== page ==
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All Posts, P&S History

Women’s History Month – Dale DeBakcsy

Brainpower: Women Mathematicians Who Changed Our World

Ten years ago, when I started the Women In Science Archive, we as a civilization were still residing in the tail end of the great “Girls Don’t Do Math” (sorry, Great Britain, but as an American I am constitutionally required to use Math instead of Maths – the spirit of Abraham Lincoln demands it of me) narrative, with university presidents and educational pundits alike weighing in with their opinions that the reason we have fewer women graduating with math degrees is due to a litany of well-nigh biologically determined factors – that they are repelled by branches of science that lack a strong social component, that they don’t have the neurochemical machinery to concentrate on single abstract problems for long periods of time, or that modern mathematics is too far removed from reality to be of interest to them.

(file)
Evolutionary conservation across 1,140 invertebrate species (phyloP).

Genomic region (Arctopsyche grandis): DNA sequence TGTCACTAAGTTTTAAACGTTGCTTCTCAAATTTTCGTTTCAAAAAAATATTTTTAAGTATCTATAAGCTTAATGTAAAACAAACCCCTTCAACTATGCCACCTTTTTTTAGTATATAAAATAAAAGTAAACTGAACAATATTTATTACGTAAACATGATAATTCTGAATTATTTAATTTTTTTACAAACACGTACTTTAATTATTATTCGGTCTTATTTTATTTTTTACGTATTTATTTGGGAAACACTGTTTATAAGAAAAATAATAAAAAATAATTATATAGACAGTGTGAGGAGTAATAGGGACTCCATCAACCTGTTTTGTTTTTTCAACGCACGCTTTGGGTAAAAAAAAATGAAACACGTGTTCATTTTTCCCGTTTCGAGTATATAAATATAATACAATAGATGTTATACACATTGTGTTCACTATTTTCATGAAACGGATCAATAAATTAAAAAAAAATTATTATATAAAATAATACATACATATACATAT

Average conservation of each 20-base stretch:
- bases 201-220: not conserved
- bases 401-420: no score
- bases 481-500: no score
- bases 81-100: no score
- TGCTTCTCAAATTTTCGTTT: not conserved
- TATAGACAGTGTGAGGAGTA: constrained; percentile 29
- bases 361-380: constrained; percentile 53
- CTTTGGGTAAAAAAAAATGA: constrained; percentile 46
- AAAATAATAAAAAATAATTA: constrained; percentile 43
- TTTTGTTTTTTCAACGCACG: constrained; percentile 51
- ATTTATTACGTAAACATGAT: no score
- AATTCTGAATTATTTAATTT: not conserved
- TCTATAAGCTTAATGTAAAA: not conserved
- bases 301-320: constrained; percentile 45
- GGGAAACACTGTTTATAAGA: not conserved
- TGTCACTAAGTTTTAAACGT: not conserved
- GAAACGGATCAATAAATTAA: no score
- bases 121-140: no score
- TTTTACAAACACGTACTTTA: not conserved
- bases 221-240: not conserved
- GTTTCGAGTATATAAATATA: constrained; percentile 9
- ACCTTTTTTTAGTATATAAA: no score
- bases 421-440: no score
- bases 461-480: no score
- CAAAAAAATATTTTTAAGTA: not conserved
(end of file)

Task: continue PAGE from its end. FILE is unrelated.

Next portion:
Fortunately, the last decade has seen a flowering of research into the history of women in mathematics, and the only people who seriously espouse those views any more belong to the fringes of social media, a region inhabited by crypto speculators, NFT boosters, and a collection of professional misogynists who have still not entirely resigned themselves to universal suffrage as a guiding societal principle. For the rest of us, we have a positive feast of examples to enjoy of women in history who have changed the course of science through their mathematical endeavors, some hundred of which I chose to cover in my A History of Women in Mathematics, and my very favorite four of which I want to introduce you to now.